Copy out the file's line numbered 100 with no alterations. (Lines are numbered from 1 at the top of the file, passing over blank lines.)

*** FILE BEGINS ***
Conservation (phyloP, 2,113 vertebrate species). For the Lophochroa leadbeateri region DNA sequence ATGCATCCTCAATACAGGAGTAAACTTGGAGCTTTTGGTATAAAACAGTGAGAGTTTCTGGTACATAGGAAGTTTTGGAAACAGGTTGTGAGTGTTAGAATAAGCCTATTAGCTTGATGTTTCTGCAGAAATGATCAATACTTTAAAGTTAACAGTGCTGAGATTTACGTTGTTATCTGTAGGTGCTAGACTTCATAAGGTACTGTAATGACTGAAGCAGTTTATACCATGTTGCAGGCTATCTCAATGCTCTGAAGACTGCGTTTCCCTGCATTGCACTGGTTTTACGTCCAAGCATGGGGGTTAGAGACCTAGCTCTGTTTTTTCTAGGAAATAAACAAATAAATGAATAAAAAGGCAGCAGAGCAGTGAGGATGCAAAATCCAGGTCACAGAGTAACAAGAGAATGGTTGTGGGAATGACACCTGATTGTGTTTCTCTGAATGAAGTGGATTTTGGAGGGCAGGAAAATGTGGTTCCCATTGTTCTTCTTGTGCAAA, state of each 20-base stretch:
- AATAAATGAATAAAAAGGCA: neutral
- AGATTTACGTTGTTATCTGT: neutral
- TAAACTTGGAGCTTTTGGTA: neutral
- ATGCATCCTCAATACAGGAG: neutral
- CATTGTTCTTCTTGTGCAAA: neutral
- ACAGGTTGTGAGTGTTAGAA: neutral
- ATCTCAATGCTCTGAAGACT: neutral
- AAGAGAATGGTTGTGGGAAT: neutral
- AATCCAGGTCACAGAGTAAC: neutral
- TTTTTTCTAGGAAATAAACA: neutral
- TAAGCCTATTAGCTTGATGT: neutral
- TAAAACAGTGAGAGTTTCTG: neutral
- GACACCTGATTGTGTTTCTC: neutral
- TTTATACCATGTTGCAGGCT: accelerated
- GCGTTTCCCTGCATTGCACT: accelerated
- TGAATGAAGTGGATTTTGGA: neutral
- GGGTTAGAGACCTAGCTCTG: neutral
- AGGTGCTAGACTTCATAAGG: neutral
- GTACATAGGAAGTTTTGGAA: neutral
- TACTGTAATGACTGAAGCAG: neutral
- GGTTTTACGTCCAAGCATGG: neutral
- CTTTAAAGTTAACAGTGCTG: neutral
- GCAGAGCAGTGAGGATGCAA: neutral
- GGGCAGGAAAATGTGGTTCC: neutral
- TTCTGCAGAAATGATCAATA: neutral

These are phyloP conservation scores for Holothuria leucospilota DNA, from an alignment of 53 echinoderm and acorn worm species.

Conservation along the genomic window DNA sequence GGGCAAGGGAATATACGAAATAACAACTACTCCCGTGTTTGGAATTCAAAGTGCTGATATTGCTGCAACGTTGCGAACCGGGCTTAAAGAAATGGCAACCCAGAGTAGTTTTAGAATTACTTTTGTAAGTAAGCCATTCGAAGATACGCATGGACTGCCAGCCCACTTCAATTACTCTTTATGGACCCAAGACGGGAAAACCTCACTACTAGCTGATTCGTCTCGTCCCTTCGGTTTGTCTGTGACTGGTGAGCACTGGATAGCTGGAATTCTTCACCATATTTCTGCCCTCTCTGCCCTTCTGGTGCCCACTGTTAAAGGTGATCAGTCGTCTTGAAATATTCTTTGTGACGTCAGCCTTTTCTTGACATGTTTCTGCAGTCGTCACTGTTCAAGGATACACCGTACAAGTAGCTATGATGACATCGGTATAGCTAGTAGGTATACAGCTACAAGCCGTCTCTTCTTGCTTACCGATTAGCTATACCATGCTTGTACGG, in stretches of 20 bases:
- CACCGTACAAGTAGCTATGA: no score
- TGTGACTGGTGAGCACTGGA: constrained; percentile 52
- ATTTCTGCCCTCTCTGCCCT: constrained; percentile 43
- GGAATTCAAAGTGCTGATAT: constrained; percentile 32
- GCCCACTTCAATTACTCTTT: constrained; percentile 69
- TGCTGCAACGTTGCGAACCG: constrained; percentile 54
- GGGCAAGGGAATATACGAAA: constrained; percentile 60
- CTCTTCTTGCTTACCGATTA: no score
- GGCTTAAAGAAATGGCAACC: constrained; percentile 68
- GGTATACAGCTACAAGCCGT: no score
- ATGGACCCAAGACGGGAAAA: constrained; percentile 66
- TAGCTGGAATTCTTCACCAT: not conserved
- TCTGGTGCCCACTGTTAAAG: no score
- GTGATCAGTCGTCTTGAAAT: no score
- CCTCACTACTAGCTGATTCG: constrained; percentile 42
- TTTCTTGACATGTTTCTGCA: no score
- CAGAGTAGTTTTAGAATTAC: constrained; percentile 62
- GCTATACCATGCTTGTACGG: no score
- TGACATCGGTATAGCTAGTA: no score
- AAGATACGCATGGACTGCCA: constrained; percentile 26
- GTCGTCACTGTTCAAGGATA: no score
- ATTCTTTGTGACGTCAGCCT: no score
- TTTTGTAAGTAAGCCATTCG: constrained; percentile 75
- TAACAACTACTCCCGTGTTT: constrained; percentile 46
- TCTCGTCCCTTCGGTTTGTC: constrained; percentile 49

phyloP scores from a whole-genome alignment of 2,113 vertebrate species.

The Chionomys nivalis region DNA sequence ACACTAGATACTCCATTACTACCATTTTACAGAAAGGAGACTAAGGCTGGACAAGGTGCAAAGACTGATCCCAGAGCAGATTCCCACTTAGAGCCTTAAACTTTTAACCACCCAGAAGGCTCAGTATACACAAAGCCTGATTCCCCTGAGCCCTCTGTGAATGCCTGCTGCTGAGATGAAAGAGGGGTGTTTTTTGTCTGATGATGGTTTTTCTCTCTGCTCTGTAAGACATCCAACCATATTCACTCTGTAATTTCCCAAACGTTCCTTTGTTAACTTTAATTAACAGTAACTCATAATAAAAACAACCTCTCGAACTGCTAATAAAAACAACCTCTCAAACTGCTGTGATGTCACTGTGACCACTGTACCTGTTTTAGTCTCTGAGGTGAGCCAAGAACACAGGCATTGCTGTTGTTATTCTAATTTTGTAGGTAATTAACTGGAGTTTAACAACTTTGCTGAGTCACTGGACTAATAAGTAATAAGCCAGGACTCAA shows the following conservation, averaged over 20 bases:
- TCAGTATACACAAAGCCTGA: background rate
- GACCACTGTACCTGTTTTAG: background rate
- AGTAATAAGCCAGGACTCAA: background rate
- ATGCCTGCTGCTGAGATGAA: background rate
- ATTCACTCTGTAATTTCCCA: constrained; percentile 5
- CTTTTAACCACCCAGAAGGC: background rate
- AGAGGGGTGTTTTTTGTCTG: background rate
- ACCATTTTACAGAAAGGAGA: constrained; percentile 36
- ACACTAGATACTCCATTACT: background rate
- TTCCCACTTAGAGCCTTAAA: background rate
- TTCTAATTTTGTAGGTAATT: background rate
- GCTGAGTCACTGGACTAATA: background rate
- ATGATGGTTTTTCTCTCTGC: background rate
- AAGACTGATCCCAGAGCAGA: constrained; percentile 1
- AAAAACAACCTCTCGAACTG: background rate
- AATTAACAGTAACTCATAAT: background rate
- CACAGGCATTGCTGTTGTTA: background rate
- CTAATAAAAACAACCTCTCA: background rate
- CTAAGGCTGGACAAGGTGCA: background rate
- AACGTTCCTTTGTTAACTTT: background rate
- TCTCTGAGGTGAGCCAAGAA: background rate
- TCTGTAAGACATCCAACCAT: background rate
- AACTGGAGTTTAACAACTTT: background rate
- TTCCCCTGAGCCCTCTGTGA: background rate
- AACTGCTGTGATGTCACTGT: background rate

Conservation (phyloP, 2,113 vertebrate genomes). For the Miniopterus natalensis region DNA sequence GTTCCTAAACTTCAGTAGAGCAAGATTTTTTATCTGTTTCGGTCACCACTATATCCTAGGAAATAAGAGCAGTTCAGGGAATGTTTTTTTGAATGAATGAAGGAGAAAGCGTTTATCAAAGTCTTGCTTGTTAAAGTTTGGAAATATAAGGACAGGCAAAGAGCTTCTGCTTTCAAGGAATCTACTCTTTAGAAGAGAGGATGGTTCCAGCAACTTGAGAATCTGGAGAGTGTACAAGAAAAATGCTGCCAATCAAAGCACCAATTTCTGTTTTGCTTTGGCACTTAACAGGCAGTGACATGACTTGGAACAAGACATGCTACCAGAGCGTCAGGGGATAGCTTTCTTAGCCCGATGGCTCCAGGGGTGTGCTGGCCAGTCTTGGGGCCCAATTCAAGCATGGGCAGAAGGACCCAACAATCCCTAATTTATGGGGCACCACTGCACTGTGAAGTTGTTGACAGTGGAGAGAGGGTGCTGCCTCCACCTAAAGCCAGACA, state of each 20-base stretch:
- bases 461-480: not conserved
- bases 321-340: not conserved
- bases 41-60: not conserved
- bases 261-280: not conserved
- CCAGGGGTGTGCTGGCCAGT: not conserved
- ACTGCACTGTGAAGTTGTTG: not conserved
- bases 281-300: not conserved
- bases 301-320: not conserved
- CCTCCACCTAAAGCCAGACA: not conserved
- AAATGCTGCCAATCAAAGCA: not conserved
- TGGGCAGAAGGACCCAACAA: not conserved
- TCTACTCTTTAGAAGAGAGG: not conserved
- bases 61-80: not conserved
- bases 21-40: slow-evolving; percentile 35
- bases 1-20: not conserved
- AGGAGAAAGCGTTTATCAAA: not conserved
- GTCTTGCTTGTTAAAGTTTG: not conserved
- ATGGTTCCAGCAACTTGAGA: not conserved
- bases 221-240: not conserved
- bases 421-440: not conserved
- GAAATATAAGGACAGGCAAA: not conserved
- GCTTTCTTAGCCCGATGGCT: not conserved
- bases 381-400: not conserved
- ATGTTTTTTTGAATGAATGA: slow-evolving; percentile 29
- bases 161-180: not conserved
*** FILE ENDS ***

- bases 221-240: not conserved